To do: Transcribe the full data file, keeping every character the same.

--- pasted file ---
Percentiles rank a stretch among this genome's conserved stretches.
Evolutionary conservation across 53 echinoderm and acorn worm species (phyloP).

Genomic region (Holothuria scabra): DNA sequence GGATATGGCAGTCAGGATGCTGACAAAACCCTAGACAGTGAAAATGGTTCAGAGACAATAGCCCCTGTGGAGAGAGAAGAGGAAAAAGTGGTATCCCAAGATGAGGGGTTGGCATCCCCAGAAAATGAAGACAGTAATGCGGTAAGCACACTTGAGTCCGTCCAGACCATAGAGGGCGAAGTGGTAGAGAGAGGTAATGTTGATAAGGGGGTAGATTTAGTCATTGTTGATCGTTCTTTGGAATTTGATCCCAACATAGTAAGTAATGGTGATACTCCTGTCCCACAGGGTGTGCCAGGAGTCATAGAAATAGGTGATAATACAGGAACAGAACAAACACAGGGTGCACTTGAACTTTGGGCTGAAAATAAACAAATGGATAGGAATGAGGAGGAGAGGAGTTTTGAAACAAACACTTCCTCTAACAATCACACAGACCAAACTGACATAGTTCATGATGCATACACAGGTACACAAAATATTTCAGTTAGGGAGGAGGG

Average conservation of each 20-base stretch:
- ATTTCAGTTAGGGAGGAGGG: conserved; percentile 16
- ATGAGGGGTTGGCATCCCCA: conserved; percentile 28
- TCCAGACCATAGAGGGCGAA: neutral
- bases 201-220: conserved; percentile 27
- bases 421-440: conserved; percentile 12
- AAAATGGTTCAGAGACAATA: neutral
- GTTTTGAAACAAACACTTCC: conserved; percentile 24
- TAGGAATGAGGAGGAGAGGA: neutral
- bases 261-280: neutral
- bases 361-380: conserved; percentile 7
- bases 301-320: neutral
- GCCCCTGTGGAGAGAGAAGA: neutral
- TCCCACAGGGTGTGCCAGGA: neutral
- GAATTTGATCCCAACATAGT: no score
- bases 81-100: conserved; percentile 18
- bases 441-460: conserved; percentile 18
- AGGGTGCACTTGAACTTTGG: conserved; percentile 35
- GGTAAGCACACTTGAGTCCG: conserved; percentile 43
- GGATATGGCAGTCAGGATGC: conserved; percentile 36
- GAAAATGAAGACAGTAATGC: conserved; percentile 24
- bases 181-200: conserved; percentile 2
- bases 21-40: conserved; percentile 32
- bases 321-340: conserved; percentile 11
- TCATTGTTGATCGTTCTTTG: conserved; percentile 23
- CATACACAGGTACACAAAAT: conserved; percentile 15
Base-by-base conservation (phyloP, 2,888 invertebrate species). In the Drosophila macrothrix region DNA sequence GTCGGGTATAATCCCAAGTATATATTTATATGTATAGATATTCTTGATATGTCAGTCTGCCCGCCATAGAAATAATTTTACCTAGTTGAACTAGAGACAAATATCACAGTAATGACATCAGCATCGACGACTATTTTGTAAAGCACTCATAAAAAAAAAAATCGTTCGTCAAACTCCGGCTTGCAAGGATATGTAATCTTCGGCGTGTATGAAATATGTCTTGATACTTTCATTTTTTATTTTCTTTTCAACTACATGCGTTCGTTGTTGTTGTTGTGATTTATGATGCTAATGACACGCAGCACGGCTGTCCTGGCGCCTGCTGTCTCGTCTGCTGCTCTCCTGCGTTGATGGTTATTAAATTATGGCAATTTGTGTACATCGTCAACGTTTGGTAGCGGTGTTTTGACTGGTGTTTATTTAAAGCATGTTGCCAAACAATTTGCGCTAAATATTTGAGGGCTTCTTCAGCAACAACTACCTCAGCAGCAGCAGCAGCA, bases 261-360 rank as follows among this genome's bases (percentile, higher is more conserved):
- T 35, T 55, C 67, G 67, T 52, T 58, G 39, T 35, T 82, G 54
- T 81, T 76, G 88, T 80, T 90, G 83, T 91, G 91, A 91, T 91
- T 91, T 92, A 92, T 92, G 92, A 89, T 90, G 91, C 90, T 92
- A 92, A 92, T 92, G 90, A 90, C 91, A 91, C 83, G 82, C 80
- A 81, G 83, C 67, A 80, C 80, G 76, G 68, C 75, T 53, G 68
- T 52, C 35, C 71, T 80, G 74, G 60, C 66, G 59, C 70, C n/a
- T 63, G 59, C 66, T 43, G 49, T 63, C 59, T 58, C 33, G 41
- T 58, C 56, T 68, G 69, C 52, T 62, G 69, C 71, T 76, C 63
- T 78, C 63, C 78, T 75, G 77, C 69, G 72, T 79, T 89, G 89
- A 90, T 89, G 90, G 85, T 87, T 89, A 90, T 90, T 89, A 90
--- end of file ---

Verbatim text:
Percentiles rank a stretch among this genome's conserved stretches.
Evolutionary conservation across 53 echinoderm and acorn worm species (phyloP).

Genomic region (Holothuria scabra): DNA sequence GGATATGGCAGTCAGGATGCTGACAAAACCCTAGACAGTGAAAATGGTTCAGAGACAATAGCCCCTGTGGAGAGAGAAGAGGAAAAAGTGGTATCCCAAGATGAGGGGTTGGCATCCCCAGAAAATGAAGACAGTAATGCGGTAAGCACACTTGAGTCCGTCCAGACCATAGAGGGCGAAGTGGTAGAGAGAGGTAATGTTGATAAGGGGGTAGATTTAGTCATTGTTGATCGTTCTTTGGAATTTGATCCCAACATAGTAAGTAATGGTGATACTCCTGTCCCACAGGGTGTGCCAGGAGTCATAGAAATAGGTGATAATACAGGAACAGAACAAACACAGGGTGCACTTGAACTTTGGGCTGAAAATAAACAAATGGATAGGAATGAGGAGGAGAGGAGTTTTGAAACAAACACTTCCTCTAACAATCACACAGACCAAACTGACATAGTTCATGATGCATACACAGGTACACAAAATATTTCAGTTAGGGAGGAGGG

Average conservation of each 20-base stretch:
- ATTTCAGTTAGGGAGGAGGG: conserved; percentile 16
- ATGAGGGGTTGGCATCCCCA: conserved; percentile 28
- TCCAGACCATAGAGGGCGAA: neutral
- bases 201-220: conserved; percentile 27
- bases 421-440: conserved; percentile 12
- AAAATGGTTCAGAGACAATA: neutral
- GTTTTGAAACAAACACTTCC: conserved; percentile 24
- TAGGAATGAGGAGGAGAGGA: neutral
- bases 261-280: neutral
- bases 361-380: conserved; percentile 7
- bases 301-320: neutral
- GCCCCTGTGGAGAGAGAAGA: neutral
- TCCCACAGGGTGTGCCAGGA: neutral
- GAATTTGATCCCAACATAGT: no score
- bases 81-100: conserved; percentile 18
- bases 441-460: conserved; percentile 18
- AGGGTGCACTTGAACTTTGG: conserved; percentile 35
- GGTAAGCACACTTGAGTCCG: conserved; percentile 43
- GGATATGGCAGTCAGGATGC: conserved; percentile 36
- GAAAATGAAGACAGTAATGC: conserved; percentile 24
- bases 181-200: conserved; percentile 2
- bases 21-40: conserved; percentile 32
- bases 321-340: conserved; percentile 11
- TCATTGTTGATCGTTCTTTG: conserved; percentile 23
- CATACACAGGTACACAAAAT: conserved; percentile 15
Base-by-base conservation (phyloP, 2,888 invertebrate species). In the Drosophila macrothrix region DNA sequence GTCGGGTATAATCCCAAGTATATATTTATATGTATAGATATTCTTGATATGTCAGTCTGCCCGCCATAGAAATAATTTTACCTAGTTGAACTAGAGACAAATATCACAGTAATGACATCAGCATCGACGACTATTTTGTAAAGCACTCATAAAAAAAAAAATCGTTCGTCAAACTCCGGCTTGCAAGGATATGTAATCTTCGGCGTGTATGAAATATGTCTTGATACTTTCATTTTTTATTTTCTTTTCAACTACATGCGTTCGTTGTTGTTGTTGTGATTTATGATGCTAATGACACGCAGCACGGCTGTCCTGGCGCCTGCTGTCTCGTCTGCTGCTCTCCTGCGTTGATGGTTATTAAATTATGGCAATTTGTGTACATCGTCAACGTTTGGTAGCGGTGTTTTGACTGGTGTTTATTTAAAGCATGTTGCCAAACAATTTGCGCTAAATATTTGAGGGCTTCTTCAGCAACAACTACCTCAGCAGCAGCAGCAGCA, bases 261-360 rank as follows among this genome's bases (percentile, higher is more conserved):
- T 35, T 55, C 67, G 67, T 52, T 58, G 39, T 35, T 82, G 54
- T 81, T 76, G 88, T 80, T 90, G 83, T 91, G 91, A 91, T 91
- T 91, T 92, A 92, T 92, G 92, A 89, T 90, G 91, C 90, T 92
- A 92, A 92, T 92, G 90, A 90, C 91, A 91, C 83, G 82, C 80
- A 81, G 83, C 67, A 80, C 80, G 76, G 68, C 75, T 53, G 68
- T 52, C 35, C 71, T 80, G 74, G 60, C 66, G 59, C 70, C n/a
- T 63, G 59, C 66, T 43, G 49, T 63, C 59, T 58, C 33, G 41
- T 58, C 56, T 68, G 69, C 52, T 62, G 69, C 71, T 76, C 63
- T 78, C 63, C 78, T 75, G 77, C 69, G 72, T 79, T 89, G 89
- A 90, T 89, G 90, G 85, T 87, T 89, A 90, T 90, T 89, A 90